Acetaminophen crisis bigger than opioid epidemic?

Acetaminophen, the main active ingredient in certain non-NSAID pain medications, available to adults and children without a prescription in neighborhood stores throughout the United States, is suspected by Ohio University researchers of causing its users to experience an acute psychological reaction: to lose positive empathy during the time they medicate with the drug. That would make acetaminophen the yin to MDMA’s yang.

It might also be an instigator of many social and international problems. A quarter of all US adults consume a drug containing acetaminophen every week.

In a time when scientific research is making great strides in understanding the biological origins of emotions and behavior, the emergence of strange scientific phenomena is guaranteed to offset various presumptions and the industries or governments that thrive upon them. Some call it creative destruction. Others have more derogatory names.

How the US government and the news media handles the acetaminophen revelations will reveal much about their respective priorities and whose side they’re on when it comes to drug enforcement. This should be interesting.

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22 Responses to Acetaminophen crisis bigger than opioid epidemic?

  1. primus says:

    Off Topic, sorry; what has happened to Media Awareness Program (MAP)? It appears to have stopped updating mid December last year, at least on the cannabis list.

    • DdC says:

      IDK Primus. I think MAPS was run by Richard Lake who died a while ago. DPA sponsored it and was run by Ethan Nadelmann with Soros donations. He retired and maybe there are enough drug war websites to get info? MM and CN and CC to All these.

      • DdC says:

        That should be…

        MapInc Media Awareness Project not
        MAPS Multidisciplinary Association for Psychedelic Studies

        “LSD is a psychedelic drug which occasionally causes psychotic behavior in people who have NOT taken it.”
        ― Timothy Leary

        Looks like it happens with Ganja too …

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      • allan says:

        The late Richard Lake was chief editor at MAP.

        It was not run by Ethan Nadelman. Matt Elrod and Mark Greer have always been it’s top dogs.

        MAP, it’s DrugNews archive and it’s writers’ group was a collective, almost entirely volunteer effort.

  2. NCN says:

    The proper place for acetaminophen is the garbage can. Read the label and toss in trash. Other than a small, potential placebo effect, the stuff is worthless crap.

    If it actually offered some pain relief I wouldn’t be worried about a lack of empathy. One puff of weed is a better analgesic and you don’t have to wait an hour..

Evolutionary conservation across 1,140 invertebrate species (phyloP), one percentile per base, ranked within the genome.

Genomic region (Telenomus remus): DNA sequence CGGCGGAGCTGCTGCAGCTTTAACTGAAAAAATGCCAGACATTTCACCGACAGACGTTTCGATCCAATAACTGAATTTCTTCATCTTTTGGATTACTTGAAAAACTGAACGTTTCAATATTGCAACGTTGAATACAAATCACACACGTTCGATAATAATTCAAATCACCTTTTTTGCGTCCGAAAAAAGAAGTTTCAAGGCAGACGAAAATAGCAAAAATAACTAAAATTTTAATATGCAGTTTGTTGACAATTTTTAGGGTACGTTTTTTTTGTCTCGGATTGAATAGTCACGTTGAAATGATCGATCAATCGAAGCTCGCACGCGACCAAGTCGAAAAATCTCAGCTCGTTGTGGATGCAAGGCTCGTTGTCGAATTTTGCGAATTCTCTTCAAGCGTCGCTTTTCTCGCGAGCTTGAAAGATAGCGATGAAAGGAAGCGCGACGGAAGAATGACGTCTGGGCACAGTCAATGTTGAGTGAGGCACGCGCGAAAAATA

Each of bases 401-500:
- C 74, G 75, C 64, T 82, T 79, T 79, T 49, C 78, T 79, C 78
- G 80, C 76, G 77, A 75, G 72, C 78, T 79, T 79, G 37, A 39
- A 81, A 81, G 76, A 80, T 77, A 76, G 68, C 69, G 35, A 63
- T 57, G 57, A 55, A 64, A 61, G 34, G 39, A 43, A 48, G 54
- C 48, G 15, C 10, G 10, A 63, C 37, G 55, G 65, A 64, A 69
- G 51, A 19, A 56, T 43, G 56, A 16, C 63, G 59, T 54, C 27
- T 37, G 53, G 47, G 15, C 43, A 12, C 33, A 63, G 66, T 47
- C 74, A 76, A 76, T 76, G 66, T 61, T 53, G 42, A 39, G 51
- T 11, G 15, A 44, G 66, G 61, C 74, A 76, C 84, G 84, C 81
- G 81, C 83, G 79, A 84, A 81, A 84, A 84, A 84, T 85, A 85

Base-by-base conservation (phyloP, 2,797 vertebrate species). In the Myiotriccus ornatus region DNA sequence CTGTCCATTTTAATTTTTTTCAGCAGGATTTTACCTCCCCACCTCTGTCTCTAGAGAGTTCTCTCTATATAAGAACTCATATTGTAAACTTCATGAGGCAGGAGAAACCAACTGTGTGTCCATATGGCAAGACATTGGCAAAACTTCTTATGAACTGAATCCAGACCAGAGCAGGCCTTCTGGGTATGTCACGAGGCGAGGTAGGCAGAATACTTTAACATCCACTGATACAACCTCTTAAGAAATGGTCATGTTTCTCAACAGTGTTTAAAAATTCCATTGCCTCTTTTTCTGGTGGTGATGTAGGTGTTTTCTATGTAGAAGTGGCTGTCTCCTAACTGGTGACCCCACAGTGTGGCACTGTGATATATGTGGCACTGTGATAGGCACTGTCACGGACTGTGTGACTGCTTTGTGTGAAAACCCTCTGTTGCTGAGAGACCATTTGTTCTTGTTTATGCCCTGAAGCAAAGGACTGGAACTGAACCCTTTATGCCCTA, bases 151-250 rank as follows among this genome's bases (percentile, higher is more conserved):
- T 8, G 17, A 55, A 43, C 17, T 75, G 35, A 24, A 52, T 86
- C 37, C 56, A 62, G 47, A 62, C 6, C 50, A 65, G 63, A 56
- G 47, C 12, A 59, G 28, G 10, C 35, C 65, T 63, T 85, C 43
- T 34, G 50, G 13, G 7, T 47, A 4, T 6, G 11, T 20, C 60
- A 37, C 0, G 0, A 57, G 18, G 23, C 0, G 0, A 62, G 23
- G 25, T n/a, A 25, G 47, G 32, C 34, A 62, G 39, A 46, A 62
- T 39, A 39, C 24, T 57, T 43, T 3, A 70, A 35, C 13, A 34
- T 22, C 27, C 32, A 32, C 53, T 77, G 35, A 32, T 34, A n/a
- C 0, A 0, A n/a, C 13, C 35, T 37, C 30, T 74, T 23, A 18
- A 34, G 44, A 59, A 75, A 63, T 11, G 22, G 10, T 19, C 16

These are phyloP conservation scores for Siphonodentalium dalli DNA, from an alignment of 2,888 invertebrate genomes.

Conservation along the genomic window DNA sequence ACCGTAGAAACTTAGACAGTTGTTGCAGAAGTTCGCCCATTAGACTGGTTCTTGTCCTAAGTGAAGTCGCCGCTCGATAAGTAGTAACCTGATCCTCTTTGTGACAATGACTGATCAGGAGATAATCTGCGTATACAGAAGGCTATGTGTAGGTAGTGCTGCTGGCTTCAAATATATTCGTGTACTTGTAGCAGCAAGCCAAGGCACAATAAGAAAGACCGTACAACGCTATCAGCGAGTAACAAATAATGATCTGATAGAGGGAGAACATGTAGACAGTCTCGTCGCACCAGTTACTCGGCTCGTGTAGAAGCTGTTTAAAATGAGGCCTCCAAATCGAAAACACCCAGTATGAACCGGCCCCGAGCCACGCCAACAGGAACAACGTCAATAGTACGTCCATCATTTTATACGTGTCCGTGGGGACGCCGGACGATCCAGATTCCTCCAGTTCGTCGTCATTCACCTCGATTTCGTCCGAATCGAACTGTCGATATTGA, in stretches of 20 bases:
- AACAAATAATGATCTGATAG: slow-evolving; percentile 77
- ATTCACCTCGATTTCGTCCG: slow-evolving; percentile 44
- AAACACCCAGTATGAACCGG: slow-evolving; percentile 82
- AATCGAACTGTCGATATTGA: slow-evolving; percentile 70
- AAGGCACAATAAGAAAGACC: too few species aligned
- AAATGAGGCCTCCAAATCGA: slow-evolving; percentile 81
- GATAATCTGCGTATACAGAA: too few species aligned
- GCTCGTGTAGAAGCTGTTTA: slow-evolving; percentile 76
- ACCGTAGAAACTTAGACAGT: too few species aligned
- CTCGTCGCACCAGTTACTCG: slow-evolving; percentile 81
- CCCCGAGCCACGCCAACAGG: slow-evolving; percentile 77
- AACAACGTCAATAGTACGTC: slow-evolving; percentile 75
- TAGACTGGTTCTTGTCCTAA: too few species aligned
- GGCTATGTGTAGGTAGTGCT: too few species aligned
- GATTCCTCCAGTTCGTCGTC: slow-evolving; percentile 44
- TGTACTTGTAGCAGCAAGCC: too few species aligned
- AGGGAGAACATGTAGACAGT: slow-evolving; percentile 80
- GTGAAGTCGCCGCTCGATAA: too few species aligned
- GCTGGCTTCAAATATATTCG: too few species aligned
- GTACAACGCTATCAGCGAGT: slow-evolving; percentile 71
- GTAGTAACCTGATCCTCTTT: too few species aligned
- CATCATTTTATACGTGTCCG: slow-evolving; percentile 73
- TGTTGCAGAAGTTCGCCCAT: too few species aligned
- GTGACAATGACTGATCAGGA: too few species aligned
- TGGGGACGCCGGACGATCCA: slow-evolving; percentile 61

OTOH, it’s an awesome deterrent to swallowing a handful of Vicodin a few times a day. Get high on the opiate while the acetaminophen rots your liver? No thanks. It’s not a pain pill but rather a poison placed in the pathway of thrill seekers and drug abusers.

    Worthless fucking crap.

    On the social implications, I suspect the prohibitionist clan could give a shit about empathy and probably will cheer this study if it filters into their world.

  3. kaptinemo says:

    OTOH, it’s an awesome deterrent to swallowing a handful of Vicodin a few times a day. Get high on the opiate while the acetaminophen rots your liver?

    I concur; the acetaminophen mixed with pharmas serves the same purpose as methanol did during alcohol Prohibition, to deliberately poison illegal alcohol imbibers, indirectly doing what the prohibs back then wanted very much to do directly: kill those who went against their (faux) moral dictates.

    That same evil streak is in the modern-day versions of prohibs; it is a hallmark of the breed.

  4. Which drug kills more people, Tylenol or Oxycontin?
    Do other pain killers also reduce empathy? Seems like a logical extension of this study.

    • DdC says:

      Cannabis is one of the least toxic substances
      in the whole pharmacopoeia
      ~ Prof. Lester Grinspoon

      Alcohol kills more people than all other drugs combined.

      I have come to doubt whether the FDA rules should apply to cannabis. There is no question about its safety. It is one of humanity’s oldest medicines, used for thousands of years by millions of people with very little evidence of significant toxic effects. More is known about its adverse effects than about those of most prescription drugs. ~ Prof. Lester Grinspoon

      Cannabis is effective at relieving nausea and vomiting, spasticity, appetite loss, certain types of pain, and other debilitating symptoms. And it is extraordinarily safe – safer than most medicines prescribed every day. If marijuana were a new discovery rather than a well-known substance carrying cultural and political baggage, it would be hailed as a wonder drug. ~ Prof. Lester Grinspoon

      Doctors reverse recommendation on aspirin